"I was a student; the son of two school teachers," Reid said. "I was going to get my degree no matter what, but I always appreciated Coach Smith looking out for me like that."

After being drafted fifth overall by the expansion Charlotte Hornets, Reid enjoyed a 14-year career in the NBA (and overseas), that saw him play for a number of teams including the Los Angeles Lakers, New York Knicks and Milwaukee Bucks.

"I loved everywhere I played," Reid said. "But had I stayed in Milwaukee more than a few years, I would have weighed more than 400 pounds, with all that good custard they eat up there.

After finishing up his career in 2004 overseas, Reid knew what he wanted to do next, and he was prepared for the long road ahead.

“When players retire from professional basketball, they want to do one of two things. They either want to go into broadcasting, or coaching,” Reid said. "There are a thousand ex-players out there who think that just because they played professional basketball, that they can just go and get a job coaching or broadcasting, but that's just not the case."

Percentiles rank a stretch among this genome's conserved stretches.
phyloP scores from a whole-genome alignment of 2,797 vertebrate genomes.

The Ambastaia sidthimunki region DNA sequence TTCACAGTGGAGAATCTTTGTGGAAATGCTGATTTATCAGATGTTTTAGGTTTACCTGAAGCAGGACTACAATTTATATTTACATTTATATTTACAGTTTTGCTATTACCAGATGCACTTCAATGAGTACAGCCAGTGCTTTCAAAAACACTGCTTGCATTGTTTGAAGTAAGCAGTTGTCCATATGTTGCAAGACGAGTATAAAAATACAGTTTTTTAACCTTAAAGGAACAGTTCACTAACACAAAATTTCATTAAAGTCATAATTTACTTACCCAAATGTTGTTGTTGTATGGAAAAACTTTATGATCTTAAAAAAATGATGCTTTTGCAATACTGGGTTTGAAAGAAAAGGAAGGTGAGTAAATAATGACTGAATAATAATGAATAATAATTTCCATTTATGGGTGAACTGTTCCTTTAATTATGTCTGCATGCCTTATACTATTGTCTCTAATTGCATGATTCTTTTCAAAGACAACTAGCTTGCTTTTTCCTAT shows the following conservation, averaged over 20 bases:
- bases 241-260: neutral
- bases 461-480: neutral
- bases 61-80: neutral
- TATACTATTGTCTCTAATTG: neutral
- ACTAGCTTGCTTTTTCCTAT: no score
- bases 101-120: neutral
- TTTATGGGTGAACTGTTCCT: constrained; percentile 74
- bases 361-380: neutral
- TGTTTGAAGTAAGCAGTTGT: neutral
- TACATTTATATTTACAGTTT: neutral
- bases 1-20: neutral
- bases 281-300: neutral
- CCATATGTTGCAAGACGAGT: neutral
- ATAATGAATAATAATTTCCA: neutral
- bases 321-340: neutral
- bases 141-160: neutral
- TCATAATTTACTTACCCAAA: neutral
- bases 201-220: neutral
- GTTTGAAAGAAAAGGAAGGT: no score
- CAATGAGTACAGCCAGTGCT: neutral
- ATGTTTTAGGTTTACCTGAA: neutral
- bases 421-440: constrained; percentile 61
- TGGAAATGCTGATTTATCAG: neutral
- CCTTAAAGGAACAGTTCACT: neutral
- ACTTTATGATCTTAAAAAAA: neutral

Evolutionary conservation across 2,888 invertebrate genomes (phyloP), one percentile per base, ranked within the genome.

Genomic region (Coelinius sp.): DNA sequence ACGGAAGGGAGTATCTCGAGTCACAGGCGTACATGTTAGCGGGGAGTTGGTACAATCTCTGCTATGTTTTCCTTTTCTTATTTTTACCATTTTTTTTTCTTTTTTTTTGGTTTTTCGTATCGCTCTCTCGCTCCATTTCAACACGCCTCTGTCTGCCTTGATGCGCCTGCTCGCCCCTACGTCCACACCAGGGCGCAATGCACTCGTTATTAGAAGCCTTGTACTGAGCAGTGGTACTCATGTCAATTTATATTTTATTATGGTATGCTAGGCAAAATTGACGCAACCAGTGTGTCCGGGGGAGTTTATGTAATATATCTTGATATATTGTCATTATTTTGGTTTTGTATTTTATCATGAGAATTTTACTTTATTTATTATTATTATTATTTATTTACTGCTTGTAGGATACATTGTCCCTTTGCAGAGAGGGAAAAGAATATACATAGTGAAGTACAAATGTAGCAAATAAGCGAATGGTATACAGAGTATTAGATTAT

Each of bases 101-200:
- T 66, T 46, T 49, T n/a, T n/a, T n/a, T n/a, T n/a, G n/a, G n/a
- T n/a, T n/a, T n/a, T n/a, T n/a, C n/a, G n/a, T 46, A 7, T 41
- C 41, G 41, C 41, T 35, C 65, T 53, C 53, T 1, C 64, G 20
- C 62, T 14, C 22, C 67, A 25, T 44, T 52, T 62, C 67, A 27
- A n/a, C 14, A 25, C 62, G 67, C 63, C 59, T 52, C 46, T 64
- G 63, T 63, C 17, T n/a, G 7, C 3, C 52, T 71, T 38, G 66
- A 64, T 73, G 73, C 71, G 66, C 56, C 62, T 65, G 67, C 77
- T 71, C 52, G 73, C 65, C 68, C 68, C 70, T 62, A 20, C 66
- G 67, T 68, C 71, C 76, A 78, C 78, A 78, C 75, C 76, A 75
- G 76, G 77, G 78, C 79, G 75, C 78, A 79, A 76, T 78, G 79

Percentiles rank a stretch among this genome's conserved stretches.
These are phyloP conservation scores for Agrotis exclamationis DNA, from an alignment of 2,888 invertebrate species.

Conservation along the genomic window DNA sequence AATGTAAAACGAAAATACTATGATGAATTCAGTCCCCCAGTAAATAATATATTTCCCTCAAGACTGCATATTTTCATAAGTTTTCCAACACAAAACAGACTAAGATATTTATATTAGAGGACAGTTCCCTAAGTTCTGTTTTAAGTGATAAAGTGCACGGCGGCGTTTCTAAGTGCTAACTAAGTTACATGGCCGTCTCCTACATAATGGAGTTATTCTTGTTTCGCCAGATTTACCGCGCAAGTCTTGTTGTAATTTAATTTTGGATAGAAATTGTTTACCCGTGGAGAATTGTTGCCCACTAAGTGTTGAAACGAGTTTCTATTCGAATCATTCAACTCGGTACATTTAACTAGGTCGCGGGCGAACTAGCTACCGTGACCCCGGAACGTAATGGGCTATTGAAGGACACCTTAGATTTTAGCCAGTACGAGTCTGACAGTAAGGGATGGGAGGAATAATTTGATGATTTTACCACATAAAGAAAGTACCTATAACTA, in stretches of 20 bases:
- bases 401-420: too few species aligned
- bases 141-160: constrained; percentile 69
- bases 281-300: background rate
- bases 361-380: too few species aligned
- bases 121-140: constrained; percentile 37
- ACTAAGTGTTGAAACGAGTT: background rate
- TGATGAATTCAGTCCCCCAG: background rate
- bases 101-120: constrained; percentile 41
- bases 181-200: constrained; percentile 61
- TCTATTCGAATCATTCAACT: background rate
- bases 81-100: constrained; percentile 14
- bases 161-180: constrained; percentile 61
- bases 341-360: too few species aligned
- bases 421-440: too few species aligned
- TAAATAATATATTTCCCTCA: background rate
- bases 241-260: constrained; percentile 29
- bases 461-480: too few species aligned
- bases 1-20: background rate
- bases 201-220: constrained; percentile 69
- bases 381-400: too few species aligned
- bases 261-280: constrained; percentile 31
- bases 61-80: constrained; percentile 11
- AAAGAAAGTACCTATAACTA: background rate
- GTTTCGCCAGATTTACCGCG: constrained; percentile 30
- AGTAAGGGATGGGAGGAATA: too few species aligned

Wisely, Reid fulfilled Coach Smith’s request, and earned a Bachelor of Arts in broadcast journalism from UNC. He knew he wanted to go into coaching and broadcasting.

"It was just a matter of putting in the time, just like in basketball, and eventually something would come together," he said.

Unlike a lot of players who are nervous about their post-retirement lives, Reid was excited. Embarking on his new career, Reid decided to take to coaching like any other would-be coach, by doing the little things, and starting at the proverbial bottom. Understanding that no basketball program should be perennially relegated to the bottom, Reid was willing to take on any opportunity, as long as he was able to work closely with the next generation of young men, and make a difference in their lives.

Last year, Reid scoured message boards, and basketball insider sites like HoopDirt, and found an opportunity under Coach Kenny Wade at Patrick Henry Community College is Martinsvile, Virginia. For those unfamiliar with Martinsville, it's a nice place. It's also remotely located, and not where many would expect Reid to end up, not even for his first coaching opportunity. The city of Martinsville has a population of 14,635. Reid played in front of crowds twice that size since college. But Reid was hungry and willing to do whatever it took, even if it meant moving to Martinsville.